The veteran professor of history seemed oblivious to the sudden downpour that had turned a merely gray day into a cold and miserable one. The brutal wind reddened his face beyond its usual weathered look, but his eyes never wavered from the trio of mud-spattered bodies dashing across the field behind Hildegard Hall. He exhorted the lead runner with a series of deafening war whoops, emphasizing his demands for speed with a clenched fist raised high to punch tight little circles at the charcoal sky.
Watching him bob up and down on the balls of his feet, frozen raindrops sprinkling the air with each thrust of his arm, a picture came to Nikki's mind of a fat old sheep dog shaking off the residue of a Saturday night bath. It was a comforting image, if not a lasting one.
"Aw, come on, Martin! Wake up and move your feet!"
Nikki's dark eyes narrowed. Her mellow sheep dog had vanished, melted in the rain like the Wicked Witch of the West. In its place stood an oversized pit bull complete with bared fangs and a bad dude attitude.
"Stop it, Professor!" Nikki waggled a frostbitten finger under Atwater's nose. "One more word of criticism out of you, and I swear I'll…I'll…"
Biting back words that would have shocked her mother, Nikki drew in her breath and finished the sentence with a frustrated shake of her head. The professor responded in typical male fashion. His eyebrows rose in stunned surprise, then fused into a frown mirroring his inner confusion. He seemed baffled as to the reason for Nikki's anger. He also appeared hurt by the vehemence in her voice.
Nikki chose to ignore the look of mystified pain on the professor's face. Atwater deserved to be told off, she thought, and not only because he'd criticized Martin. This entire mess was his fault. If he hadn’t egged him on, her husband would be safe at home today instead of running for his life from a pack of thugs. But his mentor's devious plot had appealed to the macho side of Martin's character. Testosterone had triumphed over common sense, and her own dire warnings had been in vain. Now Martin was about to die, and for no good reason at all.
Nikki's Greek blood boiled, her fear for Martin's safety now preempted by an overwhelming desire to throttle the chairman of the history department.
The professor seemed to read at least a part of her thoughts. He leaned forward, his damp beard brushing the hood of her slicker. "Don't you worry. Martin's going to come out of this in one piece."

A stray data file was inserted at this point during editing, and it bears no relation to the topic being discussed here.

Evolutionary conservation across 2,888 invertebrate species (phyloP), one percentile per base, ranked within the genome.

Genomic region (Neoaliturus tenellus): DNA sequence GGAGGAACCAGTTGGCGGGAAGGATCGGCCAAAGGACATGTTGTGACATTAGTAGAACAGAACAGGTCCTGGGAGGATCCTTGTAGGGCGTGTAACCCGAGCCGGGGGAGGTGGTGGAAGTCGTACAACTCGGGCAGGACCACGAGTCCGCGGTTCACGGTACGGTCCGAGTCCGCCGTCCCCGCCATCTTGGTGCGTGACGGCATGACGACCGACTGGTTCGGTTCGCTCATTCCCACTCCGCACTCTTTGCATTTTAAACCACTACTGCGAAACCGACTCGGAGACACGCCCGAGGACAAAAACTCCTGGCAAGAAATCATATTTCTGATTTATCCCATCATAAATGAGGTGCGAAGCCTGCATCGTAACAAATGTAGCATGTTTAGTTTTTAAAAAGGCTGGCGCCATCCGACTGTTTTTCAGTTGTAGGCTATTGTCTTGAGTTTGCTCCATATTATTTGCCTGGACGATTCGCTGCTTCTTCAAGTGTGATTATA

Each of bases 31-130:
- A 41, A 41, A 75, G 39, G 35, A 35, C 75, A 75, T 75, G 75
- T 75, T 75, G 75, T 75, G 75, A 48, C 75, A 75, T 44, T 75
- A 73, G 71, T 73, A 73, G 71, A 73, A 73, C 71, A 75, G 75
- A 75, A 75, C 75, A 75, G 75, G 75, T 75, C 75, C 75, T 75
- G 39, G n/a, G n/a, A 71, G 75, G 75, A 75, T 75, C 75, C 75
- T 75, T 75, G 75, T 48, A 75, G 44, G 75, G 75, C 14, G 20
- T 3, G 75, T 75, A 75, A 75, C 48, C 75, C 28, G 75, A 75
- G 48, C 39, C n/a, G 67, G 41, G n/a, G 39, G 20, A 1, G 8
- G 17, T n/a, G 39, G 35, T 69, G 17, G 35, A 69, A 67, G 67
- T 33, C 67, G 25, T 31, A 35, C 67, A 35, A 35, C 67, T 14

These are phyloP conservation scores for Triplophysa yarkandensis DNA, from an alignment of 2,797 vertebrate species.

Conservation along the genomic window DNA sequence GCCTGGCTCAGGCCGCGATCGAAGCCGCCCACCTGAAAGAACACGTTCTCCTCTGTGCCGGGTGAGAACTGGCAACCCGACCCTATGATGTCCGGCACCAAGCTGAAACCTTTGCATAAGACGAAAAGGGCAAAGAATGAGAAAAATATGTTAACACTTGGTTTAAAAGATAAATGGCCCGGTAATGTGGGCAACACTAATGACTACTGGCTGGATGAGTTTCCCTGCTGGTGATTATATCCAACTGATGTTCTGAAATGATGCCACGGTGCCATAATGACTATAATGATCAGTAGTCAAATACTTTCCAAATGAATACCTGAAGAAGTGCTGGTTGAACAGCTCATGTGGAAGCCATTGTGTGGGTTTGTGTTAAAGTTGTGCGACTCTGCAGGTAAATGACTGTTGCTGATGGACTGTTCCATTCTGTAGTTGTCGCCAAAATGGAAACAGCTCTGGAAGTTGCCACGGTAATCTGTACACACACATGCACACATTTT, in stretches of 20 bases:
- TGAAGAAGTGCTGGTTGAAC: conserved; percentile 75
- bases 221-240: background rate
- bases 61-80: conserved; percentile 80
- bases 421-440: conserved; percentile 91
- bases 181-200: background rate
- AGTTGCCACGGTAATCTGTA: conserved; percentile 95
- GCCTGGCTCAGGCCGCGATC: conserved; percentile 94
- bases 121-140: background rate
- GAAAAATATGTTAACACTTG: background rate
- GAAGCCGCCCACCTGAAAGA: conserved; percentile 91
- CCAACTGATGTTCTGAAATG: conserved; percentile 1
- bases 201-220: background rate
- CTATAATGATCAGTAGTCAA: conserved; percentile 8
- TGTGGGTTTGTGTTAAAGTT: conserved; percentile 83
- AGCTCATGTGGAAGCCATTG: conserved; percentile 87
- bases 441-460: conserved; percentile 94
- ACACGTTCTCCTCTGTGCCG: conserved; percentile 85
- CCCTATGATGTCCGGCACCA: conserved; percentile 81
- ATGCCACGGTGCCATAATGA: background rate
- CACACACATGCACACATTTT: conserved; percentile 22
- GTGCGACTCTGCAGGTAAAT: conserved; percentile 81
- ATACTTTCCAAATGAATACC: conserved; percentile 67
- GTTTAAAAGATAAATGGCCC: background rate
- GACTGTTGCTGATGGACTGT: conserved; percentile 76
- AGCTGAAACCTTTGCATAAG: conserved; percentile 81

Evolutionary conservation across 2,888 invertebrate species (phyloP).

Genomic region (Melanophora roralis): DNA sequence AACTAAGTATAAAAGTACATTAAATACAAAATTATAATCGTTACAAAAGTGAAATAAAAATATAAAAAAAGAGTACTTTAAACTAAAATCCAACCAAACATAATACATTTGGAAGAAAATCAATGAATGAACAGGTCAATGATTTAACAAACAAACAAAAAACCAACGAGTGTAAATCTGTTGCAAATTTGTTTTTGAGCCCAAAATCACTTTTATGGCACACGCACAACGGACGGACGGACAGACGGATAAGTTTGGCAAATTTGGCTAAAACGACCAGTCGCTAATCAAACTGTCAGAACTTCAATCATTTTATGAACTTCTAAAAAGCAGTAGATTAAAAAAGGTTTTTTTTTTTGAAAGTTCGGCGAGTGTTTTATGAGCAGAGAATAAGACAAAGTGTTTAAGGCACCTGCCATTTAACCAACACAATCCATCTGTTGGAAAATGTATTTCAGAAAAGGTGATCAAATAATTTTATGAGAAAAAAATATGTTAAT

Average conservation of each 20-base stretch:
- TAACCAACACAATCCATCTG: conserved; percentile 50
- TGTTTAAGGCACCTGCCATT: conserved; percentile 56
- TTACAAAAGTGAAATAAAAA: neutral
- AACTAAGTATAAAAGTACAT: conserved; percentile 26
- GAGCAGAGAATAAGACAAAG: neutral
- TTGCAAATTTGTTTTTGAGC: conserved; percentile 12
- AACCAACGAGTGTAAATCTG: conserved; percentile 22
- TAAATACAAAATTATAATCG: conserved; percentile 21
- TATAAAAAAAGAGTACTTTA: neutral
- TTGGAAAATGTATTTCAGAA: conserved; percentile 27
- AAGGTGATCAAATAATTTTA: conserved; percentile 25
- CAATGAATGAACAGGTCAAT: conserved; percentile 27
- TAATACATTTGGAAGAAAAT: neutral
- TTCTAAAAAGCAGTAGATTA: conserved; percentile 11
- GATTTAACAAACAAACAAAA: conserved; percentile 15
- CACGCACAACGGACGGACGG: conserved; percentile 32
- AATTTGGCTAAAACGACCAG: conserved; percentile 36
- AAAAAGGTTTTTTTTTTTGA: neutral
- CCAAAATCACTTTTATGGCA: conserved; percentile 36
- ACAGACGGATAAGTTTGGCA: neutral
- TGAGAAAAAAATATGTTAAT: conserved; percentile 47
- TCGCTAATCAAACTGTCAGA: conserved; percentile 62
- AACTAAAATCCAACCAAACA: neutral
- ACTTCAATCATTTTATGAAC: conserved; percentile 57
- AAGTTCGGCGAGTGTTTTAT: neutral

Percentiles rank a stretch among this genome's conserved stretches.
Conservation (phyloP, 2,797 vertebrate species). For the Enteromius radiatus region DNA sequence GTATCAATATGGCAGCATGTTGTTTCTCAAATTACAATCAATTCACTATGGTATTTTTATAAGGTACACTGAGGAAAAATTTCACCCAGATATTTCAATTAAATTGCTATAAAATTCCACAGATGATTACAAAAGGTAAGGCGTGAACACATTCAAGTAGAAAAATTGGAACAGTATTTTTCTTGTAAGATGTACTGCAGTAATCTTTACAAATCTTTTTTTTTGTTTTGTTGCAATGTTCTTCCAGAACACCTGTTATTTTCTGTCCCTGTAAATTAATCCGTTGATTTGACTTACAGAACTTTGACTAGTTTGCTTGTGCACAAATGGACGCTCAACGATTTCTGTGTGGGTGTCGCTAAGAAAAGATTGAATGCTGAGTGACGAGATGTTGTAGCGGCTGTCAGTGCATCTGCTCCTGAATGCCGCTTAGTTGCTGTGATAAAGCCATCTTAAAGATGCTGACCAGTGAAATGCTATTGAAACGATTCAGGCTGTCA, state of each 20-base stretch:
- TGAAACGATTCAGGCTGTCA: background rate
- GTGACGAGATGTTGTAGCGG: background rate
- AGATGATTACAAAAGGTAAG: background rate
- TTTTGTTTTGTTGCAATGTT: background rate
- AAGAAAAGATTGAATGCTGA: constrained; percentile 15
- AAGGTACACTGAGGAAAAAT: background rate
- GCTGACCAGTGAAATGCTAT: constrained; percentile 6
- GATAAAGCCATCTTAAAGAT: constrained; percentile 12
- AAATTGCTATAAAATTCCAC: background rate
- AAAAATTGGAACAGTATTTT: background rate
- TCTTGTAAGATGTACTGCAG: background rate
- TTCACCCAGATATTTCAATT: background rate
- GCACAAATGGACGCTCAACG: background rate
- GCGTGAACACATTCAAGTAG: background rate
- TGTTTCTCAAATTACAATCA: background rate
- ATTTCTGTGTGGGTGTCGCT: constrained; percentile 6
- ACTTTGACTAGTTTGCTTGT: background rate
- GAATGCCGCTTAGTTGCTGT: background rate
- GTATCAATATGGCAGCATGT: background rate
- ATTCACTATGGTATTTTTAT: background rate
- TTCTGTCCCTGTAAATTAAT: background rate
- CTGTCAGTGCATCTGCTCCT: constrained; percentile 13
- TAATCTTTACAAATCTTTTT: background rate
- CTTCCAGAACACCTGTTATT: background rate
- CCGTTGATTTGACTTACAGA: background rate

"Yeah, sure."
The burning sensation in the pit of her stomach spread upward to her throat as Nikki stared out over the field. The sleet and driving rain distorted her view, but she could see the gap steadily closing between her husband and the two men chasing him. The taller of Martin's pursuers appeared to be less than a yard behind him and slightly to his right. A shorter, huskier fellow was closing from the left, a step ahead of his partner and at a better angle to intercept his prey. It was like watching a pyramid collapse, the tip slowly crumbling to be buried by the rubble at the bottom.
Without warning, the shorter man launched himself into the air. His momentum propelled him several feet forward directly into Martin's path. He fell to the earth with a bone-jarring thud, then twisted to the right, arms outstretched, and grabbed his victim by the ankle.
Nikki reached out blindly and clutched the arm of her mother-in-law. Her fingernails dug a trench in the other woman's wrist as she watched her husband struggle to escape. Martin was still on his feet, stumbling forward and dragging his attacker with him across the slick grass. Covered in mud, the man held on until the second pursuer caught up with them. This fellow slammed into Martin's back, seized him by the shoulders, and unceremoniously hauled him backwards.
"Uh, oh," groaned the professor. "I think he's a goner."
Nikki's lips trembled. She squeezed her eyes shut, unable to watch her husband's premature demise at the hands of the two thugs.
"It's over," she whimpered. "They've made me a widow."
Caroline Rhodes smothered a yelp as her daughter-in-law's nails triggered yet another spasm of pain in her wrist.
"Look on the bright side," she muttered through clenched teeth. "Martin may be dead meat, but you'll look smashing dressed in black."


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You can find this book at:  www.amazon.com/author/marywelk